Word spreads about ‘ultimate fighting’

by John Jacobsen

Blood, sweat and screams are just a sampling of the entertainment at Toad Holler’s Wednesday Fight Night on Army Post Road on the south side of Des Moines.

“People come in off the streets and want to fight and we give them an opportunity to do that here in a controlled environment,” Chad Mason, fight promoter, said.

Fighters are paired with others of comparable weight and then choose from four styles of fights. “We have a lot of regulars that come and fight-a certain style that works best for them,” said Mason.

From submission wrestling, boxing, kick boxing and “no holds barred” wrestling, Toad Holler gives the audience of between 500-900 on Wednesday night something to yell about.

Usually the night consists of 12-20 fights and a wet t-shirt contest later on in the evening.

“I have fought a total of four times, said former Simpson student Tim Hartman. “I just came to see what it was all about and ended up fighting.”

As the night progresses, the smoke gets thicker, the smell of alcohol grows more pungent and the crowd gets a little more rowdy. These senses are all part of the infectious atmosphere for this Wednesday night event that started last August.

Spectators thrive off the energy and intensity of the fighters. “I have come the past couple weeks and I have had a lot of fun,” Des Moines resident Zack Grubb said, adding that even though it is fun to watch, he would never step into the ring.

For others fighters, their motivation to improve their fitness and find that competitive spirit drives them to participate.

“It really gave me some motivation to get in shape. It is just a personal thing for me,” said fighter Brandon College.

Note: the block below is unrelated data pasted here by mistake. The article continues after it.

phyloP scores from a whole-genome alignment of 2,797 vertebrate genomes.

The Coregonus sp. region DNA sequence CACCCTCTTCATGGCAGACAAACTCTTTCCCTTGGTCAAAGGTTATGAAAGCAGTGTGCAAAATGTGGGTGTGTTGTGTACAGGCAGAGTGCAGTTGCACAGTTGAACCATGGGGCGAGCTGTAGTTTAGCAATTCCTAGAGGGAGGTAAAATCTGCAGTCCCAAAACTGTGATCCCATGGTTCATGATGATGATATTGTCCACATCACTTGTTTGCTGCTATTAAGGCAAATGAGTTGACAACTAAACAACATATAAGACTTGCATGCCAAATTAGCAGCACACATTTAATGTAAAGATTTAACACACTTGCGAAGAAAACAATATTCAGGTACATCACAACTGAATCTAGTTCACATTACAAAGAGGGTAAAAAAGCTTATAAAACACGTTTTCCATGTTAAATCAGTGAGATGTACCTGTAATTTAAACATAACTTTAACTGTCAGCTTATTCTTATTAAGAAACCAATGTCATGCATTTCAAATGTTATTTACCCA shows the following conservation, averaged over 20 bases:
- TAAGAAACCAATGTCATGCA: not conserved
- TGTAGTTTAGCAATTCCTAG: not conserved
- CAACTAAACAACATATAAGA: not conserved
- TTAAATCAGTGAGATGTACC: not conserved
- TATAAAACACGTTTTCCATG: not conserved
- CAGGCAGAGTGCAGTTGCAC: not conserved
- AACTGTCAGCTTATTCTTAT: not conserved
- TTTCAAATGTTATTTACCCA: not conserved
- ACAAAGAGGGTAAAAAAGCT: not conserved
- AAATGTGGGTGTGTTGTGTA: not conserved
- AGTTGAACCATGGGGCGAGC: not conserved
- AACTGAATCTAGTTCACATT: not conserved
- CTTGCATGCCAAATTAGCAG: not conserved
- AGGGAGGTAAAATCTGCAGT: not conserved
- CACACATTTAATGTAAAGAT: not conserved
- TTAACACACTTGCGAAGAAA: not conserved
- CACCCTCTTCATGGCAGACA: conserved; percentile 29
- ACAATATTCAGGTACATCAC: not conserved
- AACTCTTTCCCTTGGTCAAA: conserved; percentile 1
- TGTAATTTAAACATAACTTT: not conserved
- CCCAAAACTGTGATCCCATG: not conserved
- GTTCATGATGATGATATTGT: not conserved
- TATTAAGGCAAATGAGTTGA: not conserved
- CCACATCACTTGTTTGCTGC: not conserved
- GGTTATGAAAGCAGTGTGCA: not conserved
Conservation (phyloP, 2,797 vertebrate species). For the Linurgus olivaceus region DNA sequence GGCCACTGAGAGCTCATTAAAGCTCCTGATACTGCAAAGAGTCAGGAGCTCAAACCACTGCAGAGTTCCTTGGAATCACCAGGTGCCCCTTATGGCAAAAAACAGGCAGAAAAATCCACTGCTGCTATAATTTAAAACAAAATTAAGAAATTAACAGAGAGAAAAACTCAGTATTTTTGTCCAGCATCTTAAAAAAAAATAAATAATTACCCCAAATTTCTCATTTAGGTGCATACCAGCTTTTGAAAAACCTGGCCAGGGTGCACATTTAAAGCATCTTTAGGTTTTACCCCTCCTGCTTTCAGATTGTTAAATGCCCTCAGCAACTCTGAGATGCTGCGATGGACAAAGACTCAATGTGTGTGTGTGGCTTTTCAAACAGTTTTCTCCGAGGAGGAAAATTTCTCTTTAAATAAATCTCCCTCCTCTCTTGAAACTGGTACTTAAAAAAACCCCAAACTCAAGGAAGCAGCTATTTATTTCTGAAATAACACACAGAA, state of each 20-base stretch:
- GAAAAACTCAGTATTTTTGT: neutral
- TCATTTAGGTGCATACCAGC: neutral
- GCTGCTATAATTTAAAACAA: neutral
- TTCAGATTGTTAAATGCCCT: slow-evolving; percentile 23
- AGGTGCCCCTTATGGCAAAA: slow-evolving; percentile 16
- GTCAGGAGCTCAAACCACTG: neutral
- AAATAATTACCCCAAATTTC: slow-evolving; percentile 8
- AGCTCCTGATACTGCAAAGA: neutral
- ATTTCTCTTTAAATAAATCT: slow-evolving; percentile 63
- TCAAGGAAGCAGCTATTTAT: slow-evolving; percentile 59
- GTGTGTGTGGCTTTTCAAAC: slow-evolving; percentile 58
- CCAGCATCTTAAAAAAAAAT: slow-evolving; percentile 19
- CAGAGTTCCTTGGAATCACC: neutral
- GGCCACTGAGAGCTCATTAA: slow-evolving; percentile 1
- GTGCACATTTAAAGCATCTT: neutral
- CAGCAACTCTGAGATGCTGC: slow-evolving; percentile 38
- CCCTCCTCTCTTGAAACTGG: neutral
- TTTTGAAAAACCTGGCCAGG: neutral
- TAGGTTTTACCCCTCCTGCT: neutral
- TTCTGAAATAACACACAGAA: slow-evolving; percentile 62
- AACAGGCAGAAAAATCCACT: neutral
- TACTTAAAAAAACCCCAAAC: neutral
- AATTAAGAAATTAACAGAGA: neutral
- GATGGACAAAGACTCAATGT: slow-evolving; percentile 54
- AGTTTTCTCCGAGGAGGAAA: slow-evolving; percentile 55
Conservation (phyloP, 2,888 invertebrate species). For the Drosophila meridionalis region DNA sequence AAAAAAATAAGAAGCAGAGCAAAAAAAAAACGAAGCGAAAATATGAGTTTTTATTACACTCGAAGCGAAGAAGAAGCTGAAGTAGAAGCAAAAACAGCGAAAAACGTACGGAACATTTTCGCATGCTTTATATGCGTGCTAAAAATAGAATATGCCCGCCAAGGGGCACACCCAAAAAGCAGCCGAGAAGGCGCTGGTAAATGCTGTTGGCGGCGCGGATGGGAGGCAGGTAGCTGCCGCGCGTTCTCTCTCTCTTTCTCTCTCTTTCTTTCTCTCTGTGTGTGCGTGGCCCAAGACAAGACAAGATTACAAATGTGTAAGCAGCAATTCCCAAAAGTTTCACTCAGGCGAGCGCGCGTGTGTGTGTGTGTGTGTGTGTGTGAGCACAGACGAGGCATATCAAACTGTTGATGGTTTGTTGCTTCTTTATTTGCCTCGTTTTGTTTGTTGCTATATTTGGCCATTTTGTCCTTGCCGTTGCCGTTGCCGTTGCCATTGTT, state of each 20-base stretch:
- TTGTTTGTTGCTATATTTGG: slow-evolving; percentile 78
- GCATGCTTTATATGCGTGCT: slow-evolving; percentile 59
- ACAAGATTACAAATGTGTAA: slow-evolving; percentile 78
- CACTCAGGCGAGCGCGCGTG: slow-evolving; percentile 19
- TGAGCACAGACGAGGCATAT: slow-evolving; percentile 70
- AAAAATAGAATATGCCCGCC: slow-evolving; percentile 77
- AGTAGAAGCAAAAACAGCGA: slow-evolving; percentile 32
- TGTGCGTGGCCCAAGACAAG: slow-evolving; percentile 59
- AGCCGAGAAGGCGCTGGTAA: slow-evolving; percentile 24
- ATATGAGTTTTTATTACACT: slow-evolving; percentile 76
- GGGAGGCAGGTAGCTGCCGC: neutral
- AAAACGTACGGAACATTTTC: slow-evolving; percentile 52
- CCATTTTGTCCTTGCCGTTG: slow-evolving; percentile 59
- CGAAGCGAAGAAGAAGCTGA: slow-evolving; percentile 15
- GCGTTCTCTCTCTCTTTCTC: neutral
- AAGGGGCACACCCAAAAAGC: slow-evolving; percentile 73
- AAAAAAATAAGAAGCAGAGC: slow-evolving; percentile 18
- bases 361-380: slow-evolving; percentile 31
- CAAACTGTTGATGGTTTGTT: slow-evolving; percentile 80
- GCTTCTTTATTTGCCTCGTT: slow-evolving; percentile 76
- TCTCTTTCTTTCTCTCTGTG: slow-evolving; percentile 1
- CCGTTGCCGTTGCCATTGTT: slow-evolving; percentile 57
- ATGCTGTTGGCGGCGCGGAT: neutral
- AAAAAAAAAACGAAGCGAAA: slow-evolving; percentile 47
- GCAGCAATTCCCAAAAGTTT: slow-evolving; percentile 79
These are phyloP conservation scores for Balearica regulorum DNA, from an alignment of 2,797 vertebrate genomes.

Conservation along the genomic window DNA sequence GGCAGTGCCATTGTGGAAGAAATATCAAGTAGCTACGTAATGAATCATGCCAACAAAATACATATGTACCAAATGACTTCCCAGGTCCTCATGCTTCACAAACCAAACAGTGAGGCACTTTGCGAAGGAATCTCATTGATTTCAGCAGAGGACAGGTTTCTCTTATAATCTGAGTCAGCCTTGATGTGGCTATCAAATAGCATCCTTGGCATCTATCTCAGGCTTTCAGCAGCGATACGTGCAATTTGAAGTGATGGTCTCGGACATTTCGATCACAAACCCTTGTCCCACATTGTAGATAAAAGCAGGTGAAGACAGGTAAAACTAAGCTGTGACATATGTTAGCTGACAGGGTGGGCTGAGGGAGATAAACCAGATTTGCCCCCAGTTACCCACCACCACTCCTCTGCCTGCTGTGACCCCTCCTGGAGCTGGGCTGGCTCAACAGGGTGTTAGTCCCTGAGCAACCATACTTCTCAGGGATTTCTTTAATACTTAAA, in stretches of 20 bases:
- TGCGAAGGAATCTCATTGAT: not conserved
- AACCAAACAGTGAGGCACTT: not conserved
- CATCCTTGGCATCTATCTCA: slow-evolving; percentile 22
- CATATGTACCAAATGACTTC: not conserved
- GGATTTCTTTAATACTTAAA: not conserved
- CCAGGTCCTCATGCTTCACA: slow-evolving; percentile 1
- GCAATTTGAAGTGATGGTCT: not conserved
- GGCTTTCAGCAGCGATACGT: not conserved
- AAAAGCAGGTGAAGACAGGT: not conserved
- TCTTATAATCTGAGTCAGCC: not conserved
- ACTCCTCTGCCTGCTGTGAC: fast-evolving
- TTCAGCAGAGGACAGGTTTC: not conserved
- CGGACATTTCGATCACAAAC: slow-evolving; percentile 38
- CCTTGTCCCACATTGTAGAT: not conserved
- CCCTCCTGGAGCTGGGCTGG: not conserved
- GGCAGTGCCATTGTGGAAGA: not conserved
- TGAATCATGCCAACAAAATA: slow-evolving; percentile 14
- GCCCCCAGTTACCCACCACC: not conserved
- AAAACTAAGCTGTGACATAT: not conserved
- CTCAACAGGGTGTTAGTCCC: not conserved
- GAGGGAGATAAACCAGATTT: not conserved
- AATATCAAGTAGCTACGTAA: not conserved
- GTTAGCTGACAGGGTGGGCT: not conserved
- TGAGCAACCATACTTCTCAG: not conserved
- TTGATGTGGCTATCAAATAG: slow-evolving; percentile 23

“It is a way to test myself and I really miss the competition that comes with sports,” said Hartman. “I am definitely going to fight again.”

Despite little promotion besides word-of-mouth, the crowd has grown significantly since its start last year.

“I heard about this from friends who had come and really had a good time,” said Grubb.

This trend is not limited to Des Moines. Many other cities carry such events. “I know that they have these fights in Cedar Rapids, Lincoln, Omaha, and Waterloo,” said Mason. Despite all the punches and kicks throughout the night, Mason said the injuries at the Des Moines site are kept relatively minor. “Some people have gotten stitches, but that is it,” Mason said.

There are no prizes for winning, since it is considered amateur fighting. All prospective fighters have to do is be 18-years-old, sign a release waiver and pick a fighting style for that night.

For many, this is a way to fill time on a normally dull night. “There really is not much to do on Wednesday night,” spectator Matt Molyneux said. “For $8 I can come and watch the fights.”